MPs want health workers’ pay doubled in next financial year

Nursing students carry out first aid on a dummy recently. Nurses and midwives are poorly paid, have no allowances and are living in poor conditions, prompting most of them to leave the country for better remuneration elsewhere. PHOTO BY AL-MAHDI SSENKABIRWA

What you need to know:

MPs say the renumeration for nurses, midwives, theatre nurses and public health workers should be increased as they do most of the work.

MPs on the Parliamentary Health Committee have recommended that the salaries for health workers be doubled. In the last financial year, the legislators lobbied for an increment in the salaries for doctors and the government committed itself to a pay raise that saw doctors, especially those working in hard-to-reach areas, earn at least Shs2.5million per month.

“This year, we are insisting that the nurses, midwives, theatre nurses and generally public health workers should also have their salaries increased,” said Dr Sam Lyomoki, the committee chairperson.

MPs recommend
Most of this category of health workers earns between Shs250,000 and Shs400,000 but Dr Lyomoki said the money was too little to motivate them since they do most of the work. “We, as a committee, want this money doubled to have these health workers motivated and retained. We must end this brain drain so that Uganda as a country retains the best health workers,” Dr Lyomoki said.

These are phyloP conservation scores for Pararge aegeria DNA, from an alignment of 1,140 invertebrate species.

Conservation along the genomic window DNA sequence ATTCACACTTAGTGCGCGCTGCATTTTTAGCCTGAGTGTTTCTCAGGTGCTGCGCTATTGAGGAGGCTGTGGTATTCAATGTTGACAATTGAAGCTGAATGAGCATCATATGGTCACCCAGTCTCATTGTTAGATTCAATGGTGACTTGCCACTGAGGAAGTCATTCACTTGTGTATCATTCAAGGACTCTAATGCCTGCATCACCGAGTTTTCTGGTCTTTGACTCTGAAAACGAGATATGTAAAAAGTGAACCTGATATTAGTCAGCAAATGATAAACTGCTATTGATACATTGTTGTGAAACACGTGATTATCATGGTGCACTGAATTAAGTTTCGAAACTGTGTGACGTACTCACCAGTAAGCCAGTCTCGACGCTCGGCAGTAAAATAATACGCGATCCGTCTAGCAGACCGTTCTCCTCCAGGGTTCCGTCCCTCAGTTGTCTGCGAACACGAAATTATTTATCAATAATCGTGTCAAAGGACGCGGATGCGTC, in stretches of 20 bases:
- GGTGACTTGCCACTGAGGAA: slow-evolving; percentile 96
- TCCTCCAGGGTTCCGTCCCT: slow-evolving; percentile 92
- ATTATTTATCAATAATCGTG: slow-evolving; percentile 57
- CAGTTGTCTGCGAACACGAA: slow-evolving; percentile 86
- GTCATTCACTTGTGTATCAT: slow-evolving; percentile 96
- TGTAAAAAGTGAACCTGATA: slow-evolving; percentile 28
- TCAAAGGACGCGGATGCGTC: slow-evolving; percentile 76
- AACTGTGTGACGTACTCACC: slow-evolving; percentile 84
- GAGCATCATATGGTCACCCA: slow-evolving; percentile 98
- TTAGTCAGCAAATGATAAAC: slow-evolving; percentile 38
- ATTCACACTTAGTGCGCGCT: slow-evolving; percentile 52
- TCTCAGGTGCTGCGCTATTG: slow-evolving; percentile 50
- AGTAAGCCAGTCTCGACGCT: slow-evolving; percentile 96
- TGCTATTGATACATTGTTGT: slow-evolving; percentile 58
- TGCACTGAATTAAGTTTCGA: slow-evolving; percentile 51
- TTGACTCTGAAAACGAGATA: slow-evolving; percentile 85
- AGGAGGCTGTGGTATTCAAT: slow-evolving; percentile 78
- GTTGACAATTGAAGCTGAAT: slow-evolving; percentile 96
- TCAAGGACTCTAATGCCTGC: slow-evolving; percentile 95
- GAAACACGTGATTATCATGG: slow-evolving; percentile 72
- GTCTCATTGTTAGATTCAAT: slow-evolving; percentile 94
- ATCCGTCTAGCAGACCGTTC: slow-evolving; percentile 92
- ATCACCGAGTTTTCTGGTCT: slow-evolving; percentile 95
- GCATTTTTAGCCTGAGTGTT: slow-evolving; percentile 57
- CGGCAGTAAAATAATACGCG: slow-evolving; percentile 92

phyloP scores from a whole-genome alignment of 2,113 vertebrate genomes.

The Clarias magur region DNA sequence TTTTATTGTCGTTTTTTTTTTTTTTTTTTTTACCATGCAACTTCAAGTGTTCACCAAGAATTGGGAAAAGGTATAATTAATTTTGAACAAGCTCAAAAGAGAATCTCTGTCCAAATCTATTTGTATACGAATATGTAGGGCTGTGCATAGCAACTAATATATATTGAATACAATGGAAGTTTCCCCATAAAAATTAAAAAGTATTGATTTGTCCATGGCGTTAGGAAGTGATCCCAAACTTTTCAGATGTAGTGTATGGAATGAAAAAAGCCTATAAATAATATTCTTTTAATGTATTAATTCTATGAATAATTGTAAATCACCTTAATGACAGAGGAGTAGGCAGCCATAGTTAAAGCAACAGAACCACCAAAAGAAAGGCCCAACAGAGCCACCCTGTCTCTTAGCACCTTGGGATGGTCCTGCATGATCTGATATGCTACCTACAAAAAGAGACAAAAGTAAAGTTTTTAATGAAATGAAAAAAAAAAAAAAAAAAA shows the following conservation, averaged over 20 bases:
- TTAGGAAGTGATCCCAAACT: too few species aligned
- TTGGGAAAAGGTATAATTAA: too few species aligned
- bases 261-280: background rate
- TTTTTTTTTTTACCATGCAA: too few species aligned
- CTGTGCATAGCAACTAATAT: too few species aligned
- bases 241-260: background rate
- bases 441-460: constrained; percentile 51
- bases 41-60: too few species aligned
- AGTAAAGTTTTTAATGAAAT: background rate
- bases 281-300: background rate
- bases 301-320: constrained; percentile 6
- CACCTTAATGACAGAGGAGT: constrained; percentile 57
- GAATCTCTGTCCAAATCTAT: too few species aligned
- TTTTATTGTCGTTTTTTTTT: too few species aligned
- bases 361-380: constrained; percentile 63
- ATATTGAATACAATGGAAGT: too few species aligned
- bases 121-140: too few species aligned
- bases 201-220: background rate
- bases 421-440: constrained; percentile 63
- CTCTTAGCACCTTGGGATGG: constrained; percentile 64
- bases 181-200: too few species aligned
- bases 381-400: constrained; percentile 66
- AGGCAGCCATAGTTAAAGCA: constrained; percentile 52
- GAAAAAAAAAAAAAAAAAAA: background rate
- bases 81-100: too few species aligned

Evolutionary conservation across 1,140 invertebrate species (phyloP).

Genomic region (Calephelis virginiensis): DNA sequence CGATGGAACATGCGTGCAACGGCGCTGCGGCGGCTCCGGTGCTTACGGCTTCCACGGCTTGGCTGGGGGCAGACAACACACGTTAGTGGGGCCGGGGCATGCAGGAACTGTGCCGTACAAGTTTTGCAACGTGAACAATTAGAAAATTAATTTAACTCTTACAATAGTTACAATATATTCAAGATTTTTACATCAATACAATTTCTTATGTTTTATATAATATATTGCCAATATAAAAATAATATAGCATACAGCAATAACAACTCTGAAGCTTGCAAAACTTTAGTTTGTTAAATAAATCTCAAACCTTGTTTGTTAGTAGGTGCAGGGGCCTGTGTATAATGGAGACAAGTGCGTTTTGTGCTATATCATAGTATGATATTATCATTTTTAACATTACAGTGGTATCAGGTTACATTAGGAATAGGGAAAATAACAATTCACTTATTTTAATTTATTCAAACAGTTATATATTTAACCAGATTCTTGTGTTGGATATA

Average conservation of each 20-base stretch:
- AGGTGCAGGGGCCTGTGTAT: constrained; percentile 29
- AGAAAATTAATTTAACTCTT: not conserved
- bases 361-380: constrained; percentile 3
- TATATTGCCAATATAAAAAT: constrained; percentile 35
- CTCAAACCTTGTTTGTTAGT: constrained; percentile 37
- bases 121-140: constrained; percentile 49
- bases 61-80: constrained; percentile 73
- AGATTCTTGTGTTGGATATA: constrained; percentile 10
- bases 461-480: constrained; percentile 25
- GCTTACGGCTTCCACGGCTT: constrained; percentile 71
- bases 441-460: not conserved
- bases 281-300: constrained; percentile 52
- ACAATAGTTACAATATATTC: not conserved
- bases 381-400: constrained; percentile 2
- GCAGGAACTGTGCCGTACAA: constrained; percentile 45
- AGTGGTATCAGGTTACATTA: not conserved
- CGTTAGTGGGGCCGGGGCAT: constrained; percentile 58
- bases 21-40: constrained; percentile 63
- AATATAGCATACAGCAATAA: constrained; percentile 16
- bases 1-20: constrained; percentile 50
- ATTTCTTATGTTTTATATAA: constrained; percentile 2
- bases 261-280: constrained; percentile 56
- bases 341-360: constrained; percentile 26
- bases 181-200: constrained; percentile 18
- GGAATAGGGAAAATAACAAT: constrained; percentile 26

In September last year, the government committed to invest Shs49.5 billion to recruit additional 6,172 health workers for health centre IVs and IIIs, and to enhance the wages of each doctor at the facilities to Shs2.5 million per month.

The move was to address the human resource crisis and scale down maternal and infant mortality. Of the recruited health workers, several of them shunned the jobs that were given to them due to poor remuneration, lack of accommodation and rural nature of health facilities across the country.

Meanwhile, the Health committee members have drafted a Bill, the Local Government Amendment Bill 2013, which once passed into law, would allow for the re-centralisation of all health workers. “Doctors are not being transferred like is the case with teachers and this has impacted on their performance. When doctors overstay at health centres, they tend to form cliques and we want to prevent this as a committee,” Dr Lyomoki said.